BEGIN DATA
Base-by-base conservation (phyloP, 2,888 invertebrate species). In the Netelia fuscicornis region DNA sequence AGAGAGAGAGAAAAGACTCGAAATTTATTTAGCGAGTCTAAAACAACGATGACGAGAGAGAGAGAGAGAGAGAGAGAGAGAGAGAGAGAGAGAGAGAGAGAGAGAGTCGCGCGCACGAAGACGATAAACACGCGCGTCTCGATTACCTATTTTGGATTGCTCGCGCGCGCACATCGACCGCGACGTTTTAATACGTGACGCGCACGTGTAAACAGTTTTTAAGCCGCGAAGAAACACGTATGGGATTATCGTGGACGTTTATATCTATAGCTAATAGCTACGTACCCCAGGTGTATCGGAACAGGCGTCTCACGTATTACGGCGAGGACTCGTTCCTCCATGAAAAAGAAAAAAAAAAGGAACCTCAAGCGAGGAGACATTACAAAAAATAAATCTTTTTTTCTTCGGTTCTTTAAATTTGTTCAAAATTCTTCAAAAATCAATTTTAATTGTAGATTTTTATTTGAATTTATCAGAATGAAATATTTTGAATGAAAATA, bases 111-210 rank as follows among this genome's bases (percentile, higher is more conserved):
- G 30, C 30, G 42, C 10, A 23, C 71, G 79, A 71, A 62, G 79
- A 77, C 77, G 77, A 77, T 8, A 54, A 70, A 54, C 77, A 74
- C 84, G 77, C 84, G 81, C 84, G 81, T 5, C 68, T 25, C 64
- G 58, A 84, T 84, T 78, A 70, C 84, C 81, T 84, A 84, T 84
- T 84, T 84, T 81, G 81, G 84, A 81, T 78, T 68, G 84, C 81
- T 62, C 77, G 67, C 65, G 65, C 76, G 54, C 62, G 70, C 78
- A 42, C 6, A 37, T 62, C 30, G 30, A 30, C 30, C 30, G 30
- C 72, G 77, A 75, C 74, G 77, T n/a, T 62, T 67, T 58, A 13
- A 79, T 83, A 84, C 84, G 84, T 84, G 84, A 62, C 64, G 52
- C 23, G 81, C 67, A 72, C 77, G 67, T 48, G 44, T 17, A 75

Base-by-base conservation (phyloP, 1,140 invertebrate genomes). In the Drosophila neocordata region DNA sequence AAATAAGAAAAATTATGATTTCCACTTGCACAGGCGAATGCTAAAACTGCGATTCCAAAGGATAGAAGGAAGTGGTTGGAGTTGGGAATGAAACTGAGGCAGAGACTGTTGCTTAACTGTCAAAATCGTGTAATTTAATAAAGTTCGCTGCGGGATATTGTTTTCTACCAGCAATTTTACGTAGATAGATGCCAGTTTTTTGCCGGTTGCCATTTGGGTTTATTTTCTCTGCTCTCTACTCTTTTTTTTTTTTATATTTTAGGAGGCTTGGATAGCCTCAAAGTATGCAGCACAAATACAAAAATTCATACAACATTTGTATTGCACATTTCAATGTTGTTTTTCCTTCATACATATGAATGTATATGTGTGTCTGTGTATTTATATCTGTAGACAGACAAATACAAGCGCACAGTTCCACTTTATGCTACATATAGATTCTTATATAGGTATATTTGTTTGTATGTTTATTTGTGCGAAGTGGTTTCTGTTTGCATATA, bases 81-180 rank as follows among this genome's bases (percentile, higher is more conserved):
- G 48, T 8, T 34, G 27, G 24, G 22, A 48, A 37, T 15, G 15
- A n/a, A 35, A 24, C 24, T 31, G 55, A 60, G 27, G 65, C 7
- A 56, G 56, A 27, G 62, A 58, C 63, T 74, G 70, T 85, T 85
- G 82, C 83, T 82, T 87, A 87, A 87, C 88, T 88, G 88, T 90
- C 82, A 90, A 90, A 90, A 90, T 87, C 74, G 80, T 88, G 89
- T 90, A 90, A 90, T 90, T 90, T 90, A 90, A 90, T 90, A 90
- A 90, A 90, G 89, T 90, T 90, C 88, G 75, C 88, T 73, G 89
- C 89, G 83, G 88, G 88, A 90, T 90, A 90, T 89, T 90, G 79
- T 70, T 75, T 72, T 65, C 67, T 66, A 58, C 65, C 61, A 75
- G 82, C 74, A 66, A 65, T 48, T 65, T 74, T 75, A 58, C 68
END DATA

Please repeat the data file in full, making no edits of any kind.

Base-by-base conservation (phyloP, 2,888 invertebrate species). In the Netelia fuscicornis region DNA sequence AGAGAGAGAGAAAAGACTCGAAATTTATTTAGCGAGTCTAAAACAACGATGACGAGAGAGAGAGAGAGAGAGAGAGAGAGAGAGAGAGAGAGAGAGAGAGAGAGAGTCGCGCGCACGAAGACGATAAACACGCGCGTCTCGATTACCTATTTTGGATTGCTCGCGCGCGCACATCGACCGCGACGTTTTAATACGTGACGCGCACGTGTAAACAGTTTTTAAGCCGCGAAGAAACACGTATGGGATTATCGTGGACGTTTATATCTATAGCTAATAGCTACGTACCCCAGGTGTATCGGAACAGGCGTCTCACGTATTACGGCGAGGACTCGTTCCTCCATGAAAAAGAAAAAAAAAAGGAACCTCAAGCGAGGAGACATTACAAAAAATAAATCTTTTTTTCTTCGGTTCTTTAAATTTGTTCAAAATTCTTCAAAAATCAATTTTAATTGTAGATTTTTATTTGAATTTATCAGAATGAAATATTTTGAATGAAAATA, bases 111-210 rank as follows among this genome's bases (percentile, higher is more conserved):
- G 30, C 30, G 42, C 10, A 23, C 71, G 79, A 71, A 62, G 79
- A 77, C 77, G 77, A 77, T 8, A 54, A 70, A 54, C 77, A 74
- C 84, G 77, C 84, G 81, C 84, G 81, T 5, C 68, T 25, C 64
- G 58, A 84, T 84, T 78, A 70, C 84, C 81, T 84, A 84, T 84
- T 84, T 84, T 81, G 81, G 84, A 81, T 78, T 68, G 84, C 81
- T 62, C 77, G 67, C 65, G 65, C 76, G 54, C 62, G 70, C 78
- A 42, C 6, A 37, T 62, C 30, G 30, A 30, C 30, C 30, G 30
- C 72, G 77, A 75, C 74, G 77, T n/a, T 62, T 67, T 58, A 13
- A 79, T 83, A 84, C 84, G 84, T 84, G 84, A 62, C 64, G 52
- C 23, G 81, C 67, A 72, C 77, G 67, T 48, G 44, T 17, A 75

Base-by-base conservation (phyloP, 1,140 invertebrate genomes). In the Drosophila neocordata region DNA sequence AAATAAGAAAAATTATGATTTCCACTTGCACAGGCGAATGCTAAAACTGCGATTCCAAAGGATAGAAGGAAGTGGTTGGAGTTGGGAATGAAACTGAGGCAGAGACTGTTGCTTAACTGTCAAAATCGTGTAATTTAATAAAGTTCGCTGCGGGATATTGTTTTCTACCAGCAATTTTACGTAGATAGATGCCAGTTTTTTGCCGGTTGCCATTTGGGTTTATTTTCTCTGCTCTCTACTCTTTTTTTTTTTTATATTTTAGGAGGCTTGGATAGCCTCAAAGTATGCAGCACAAATACAAAAATTCATACAACATTTGTATTGCACATTTCAATGTTGTTTTTCCTTCATACATATGAATGTATATGTGTGTCTGTGTATTTATATCTGTAGACAGACAAATACAAGCGCACAGTTCCACTTTATGCTACATATAGATTCTTATATAGGTATATTTGTTTGTATGTTTATTTGTGCGAAGTGGTTTCTGTTTGCATATA, bases 81-180 rank as follows among this genome's bases (percentile, higher is more conserved):
- G 48, T 8, T 34, G 27, G 24, G 22, A 48, A 37, T 15, G 15
- A n/a, A 35, A 24, C 24, T 31, G 55, A 60, G 27, G 65, C 7
- A 56, G 56, A 27, G 62, A 58, C 63, T 74, G 70, T 85, T 85
- G 82, C 83, T 82, T 87, A 87, A 87, C 88, T 88, G 88, T 90
- C 82, A 90, A 90, A 90, A 90, T 87, C 74, G 80, T 88, G 89
- T 90, A 90, A 90, T 90, T 90, T 90, A 90, A 90, T 90, A 90
- A 90, A 90, G 89, T 90, T 90, C 88, G 75, C 88, T 73, G 89
- C 89, G 83, G 88, G 88, A 90, T 90, A 90, T 89, T 90, G 79
- T 70, T 75, T 72, T 65, C 67, T 66, A 58, C 65, C 61, A 75
- G 82, C 74, A 66, A 65, T 48, T 65, T 74, T 75, A 58, C 68